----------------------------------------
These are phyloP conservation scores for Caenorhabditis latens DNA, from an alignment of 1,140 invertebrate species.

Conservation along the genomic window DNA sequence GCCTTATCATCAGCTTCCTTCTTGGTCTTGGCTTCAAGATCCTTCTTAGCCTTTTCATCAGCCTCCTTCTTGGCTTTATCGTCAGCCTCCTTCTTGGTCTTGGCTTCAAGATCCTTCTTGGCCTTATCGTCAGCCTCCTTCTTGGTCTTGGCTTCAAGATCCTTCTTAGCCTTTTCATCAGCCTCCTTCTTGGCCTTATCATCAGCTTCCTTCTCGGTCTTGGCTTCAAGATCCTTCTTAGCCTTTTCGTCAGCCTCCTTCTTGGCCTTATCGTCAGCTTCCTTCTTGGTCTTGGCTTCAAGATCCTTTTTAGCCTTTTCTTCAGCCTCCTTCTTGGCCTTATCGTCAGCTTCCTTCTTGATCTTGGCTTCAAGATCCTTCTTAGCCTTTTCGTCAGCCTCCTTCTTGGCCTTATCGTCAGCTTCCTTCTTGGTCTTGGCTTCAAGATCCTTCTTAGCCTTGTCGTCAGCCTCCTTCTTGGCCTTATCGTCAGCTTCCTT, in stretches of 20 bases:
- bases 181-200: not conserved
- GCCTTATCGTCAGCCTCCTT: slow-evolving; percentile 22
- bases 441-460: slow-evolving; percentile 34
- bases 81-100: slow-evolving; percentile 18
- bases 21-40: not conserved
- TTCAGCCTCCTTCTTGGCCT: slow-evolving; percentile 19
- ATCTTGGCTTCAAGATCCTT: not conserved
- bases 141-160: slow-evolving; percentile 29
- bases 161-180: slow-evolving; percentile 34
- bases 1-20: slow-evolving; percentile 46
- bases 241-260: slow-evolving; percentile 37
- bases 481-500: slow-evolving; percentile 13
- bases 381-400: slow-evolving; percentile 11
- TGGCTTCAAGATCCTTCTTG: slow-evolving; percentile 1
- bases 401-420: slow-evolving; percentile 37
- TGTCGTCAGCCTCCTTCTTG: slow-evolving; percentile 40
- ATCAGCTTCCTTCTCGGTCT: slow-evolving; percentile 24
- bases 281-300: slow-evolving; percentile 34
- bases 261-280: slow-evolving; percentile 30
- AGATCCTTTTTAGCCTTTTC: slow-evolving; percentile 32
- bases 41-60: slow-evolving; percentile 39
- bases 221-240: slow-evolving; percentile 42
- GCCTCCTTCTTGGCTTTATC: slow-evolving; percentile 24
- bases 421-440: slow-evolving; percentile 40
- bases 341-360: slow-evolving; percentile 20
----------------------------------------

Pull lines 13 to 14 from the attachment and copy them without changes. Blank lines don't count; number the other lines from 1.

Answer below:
- bases 241-260: slow-evolving; percentile 37
- bases 481-500: slow-evolving; percentile 13